Ernesto Rodriguez is facing an investigation by Stokes County Health Department and Animal Control after he tattooed his five-month-old American pit bull, Duchess, at the tattoo parlor he operates out of his basement.
Rodriguez said he inked Duchess for identification purposes, using an emblem that supposedly represents her bloodline.
"What do they do when they brand animals and tattoo horses on their ear and brand their cow? You’re not abusing them. You’re just protecting them so they don’t get lost," Rodriguez told WXII 12.
County Health officials issued a cease and desist order, prohibiting Rodriguez from tattooing humans (or animals) until he acquires the proper zoning permits for his shop.
Criminal charges have not been filed, and according to Dr. Ken Wheeler, state veterinary medical board investigator, tattooing a pet is legal unless it is considered animal cruelty, defined as the dog feeling pain or being maimed.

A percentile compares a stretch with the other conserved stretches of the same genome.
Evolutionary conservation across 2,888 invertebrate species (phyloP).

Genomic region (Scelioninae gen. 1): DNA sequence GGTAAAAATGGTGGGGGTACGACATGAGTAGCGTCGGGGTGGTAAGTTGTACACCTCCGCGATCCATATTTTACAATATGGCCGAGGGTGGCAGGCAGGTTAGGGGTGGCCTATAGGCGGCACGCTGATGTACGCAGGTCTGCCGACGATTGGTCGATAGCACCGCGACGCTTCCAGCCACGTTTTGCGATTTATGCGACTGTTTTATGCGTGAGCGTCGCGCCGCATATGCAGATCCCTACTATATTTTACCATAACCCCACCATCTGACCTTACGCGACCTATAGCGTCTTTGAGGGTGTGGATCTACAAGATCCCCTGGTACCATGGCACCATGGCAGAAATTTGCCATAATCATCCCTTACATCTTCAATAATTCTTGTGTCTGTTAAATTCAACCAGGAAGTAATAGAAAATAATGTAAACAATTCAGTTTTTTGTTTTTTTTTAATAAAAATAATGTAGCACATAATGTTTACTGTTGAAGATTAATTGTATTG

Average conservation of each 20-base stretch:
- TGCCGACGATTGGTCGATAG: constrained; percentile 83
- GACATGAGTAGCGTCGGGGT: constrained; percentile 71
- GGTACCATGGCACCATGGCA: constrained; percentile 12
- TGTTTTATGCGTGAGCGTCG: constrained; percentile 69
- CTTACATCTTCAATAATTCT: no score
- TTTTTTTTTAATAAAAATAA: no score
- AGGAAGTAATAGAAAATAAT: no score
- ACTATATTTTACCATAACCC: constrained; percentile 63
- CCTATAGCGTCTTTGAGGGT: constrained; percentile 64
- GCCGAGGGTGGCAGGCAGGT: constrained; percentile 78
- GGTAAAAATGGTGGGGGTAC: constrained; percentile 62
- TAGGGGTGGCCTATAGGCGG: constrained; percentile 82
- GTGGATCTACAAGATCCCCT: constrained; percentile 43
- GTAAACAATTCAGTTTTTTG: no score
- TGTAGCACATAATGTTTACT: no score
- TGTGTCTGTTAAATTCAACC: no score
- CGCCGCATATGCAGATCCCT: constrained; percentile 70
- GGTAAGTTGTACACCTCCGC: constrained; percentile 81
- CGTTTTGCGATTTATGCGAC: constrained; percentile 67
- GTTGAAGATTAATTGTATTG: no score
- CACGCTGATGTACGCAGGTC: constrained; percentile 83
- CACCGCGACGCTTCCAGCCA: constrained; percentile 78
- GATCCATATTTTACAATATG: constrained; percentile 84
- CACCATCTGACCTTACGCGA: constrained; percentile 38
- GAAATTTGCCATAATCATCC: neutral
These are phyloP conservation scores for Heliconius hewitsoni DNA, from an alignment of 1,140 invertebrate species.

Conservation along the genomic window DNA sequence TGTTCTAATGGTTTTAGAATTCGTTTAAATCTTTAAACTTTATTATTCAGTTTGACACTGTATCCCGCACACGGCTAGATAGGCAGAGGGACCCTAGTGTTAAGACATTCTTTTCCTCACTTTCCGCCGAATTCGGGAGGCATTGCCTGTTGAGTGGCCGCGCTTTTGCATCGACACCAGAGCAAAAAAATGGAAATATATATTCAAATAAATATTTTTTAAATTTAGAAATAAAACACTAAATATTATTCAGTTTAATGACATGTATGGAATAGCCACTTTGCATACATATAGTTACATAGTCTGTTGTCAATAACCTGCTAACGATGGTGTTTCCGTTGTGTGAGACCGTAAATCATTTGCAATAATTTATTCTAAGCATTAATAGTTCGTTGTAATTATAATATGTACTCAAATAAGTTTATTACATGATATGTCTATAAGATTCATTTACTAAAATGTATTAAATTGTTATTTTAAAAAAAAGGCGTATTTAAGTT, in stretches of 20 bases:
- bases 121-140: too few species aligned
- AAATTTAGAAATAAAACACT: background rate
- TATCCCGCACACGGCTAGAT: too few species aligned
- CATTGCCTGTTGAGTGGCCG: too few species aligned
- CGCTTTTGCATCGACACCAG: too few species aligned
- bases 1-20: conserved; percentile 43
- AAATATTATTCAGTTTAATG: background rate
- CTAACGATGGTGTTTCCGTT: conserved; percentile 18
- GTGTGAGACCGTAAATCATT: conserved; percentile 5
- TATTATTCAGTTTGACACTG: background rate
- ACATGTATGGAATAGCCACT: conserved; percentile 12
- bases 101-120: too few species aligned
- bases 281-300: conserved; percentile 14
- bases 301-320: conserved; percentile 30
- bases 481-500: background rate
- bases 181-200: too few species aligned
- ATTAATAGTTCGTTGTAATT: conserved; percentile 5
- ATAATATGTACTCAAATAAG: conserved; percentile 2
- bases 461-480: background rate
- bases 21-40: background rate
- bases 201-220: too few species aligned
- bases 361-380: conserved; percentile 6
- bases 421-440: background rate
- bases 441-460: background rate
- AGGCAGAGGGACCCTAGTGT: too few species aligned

Rodriguez said Duchess was sedated when he tattooed her, and he had anesthetized the skin around the tattoo.
Animal control reportedly visited Rodriguez's home and found him within the law.
"Here is the final results for you haters out there,” Rodriguez posted on Facebook, “Animal control came looked at my beautiful dog and left… wow… what a waste of tax payers money… so im still gonna tattoo my dogs when ever i feel like it… good try haters thanks for all the advertisement.”
PETA does not condemn animal tattoos for identification purposes, recommending identification numbers or other kind of visible tattoo in place of a microchip in case a pet is found by someone without scanning capabilities.
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